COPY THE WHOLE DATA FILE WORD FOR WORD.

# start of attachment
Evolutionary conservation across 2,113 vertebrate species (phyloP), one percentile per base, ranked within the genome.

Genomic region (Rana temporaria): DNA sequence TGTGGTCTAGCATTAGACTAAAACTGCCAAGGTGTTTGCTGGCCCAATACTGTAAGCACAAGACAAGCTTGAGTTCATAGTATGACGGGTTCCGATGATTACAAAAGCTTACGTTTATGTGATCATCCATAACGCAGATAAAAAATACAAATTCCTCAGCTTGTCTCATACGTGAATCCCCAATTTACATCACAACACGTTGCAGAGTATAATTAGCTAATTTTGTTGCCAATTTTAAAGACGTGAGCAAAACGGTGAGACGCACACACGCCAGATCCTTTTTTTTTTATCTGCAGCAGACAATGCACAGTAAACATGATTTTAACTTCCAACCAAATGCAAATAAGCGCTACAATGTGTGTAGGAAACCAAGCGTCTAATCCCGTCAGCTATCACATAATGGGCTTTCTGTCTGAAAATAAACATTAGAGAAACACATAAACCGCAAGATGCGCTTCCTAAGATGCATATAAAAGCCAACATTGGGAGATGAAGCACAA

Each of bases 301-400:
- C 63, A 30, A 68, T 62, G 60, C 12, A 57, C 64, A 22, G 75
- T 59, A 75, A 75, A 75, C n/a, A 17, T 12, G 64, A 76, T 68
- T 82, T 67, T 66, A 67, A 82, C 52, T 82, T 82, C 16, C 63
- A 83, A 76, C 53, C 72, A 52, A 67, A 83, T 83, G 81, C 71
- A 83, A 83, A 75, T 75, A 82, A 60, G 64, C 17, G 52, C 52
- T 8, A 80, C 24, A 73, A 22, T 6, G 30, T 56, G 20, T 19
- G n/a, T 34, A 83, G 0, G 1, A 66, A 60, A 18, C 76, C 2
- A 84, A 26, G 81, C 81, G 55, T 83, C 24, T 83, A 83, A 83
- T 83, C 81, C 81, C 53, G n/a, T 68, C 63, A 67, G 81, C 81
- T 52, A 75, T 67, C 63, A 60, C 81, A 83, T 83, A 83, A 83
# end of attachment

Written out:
Evolutionary conservation across 2,113 vertebrate species (phyloP), one percentile per base, ranked within the genome.

Genomic region (Rana temporaria): DNA sequence TGTGGTCTAGCATTAGACTAAAACTGCCAAGGTGTTTGCTGGCCCAATACTGTAAGCACAAGACAAGCTTGAGTTCATAGTATGACGGGTTCCGATGATTACAAAAGCTTACGTTTATGTGATCATCCATAACGCAGATAAAAAATACAAATTCCTCAGCTTGTCTCATACGTGAATCCCCAATTTACATCACAACACGTTGCAGAGTATAATTAGCTAATTTTGTTGCCAATTTTAAAGACGTGAGCAAAACGGTGAGACGCACACACGCCAGATCCTTTTTTTTTTATCTGCAGCAGACAATGCACAGTAAACATGATTTTAACTTCCAACCAAATGCAAATAAGCGCTACAATGTGTGTAGGAAACCAAGCGTCTAATCCCGTCAGCTATCACATAATGGGCTTTCTGTCTGAAAATAAACATTAGAGAAACACATAAACCGCAAGATGCGCTTCCTAAGATGCATATAAAAGCCAACATTGGGAGATGAAGCACAA

Each of bases 301-400:
- C 63, A 30, A 68, T 62, G 60, C 12, A 57, C 64, A 22, G 75
- T 59, A 75, A 75, A 75, C n/a, A 17, T 12, G 64, A 76, T 68
- T 82, T 67, T 66, A 67, A 82, C 52, T 82, T 82, C 16, C 63
- A 83, A 76, C 53, C 72, A 52, A 67, A 83, T 83, G 81, C 71
- A 83, A 83, A 75, T 75, A 82, A 60, G 64, C 17, G 52, C 52
- T 8, A 80, C 24, A 73, A 22, T 6, G 30, T 56, G 20, T 19
- G n/a, T 34, A 83, G 0, G 1, A 66, A 60, A 18, C 76, C 2
- A 84, A 26, G 81, C 81, G 55, T 83, C 24, T 83, A 83, A 83
- T 83, C 81, C 81, C 53, G n/a, T 68, C 63, A 67, G 81, C 81
- T 52, A 75, T 67, C 63, A 60, C 81, A 83, T 83, A 83, A 83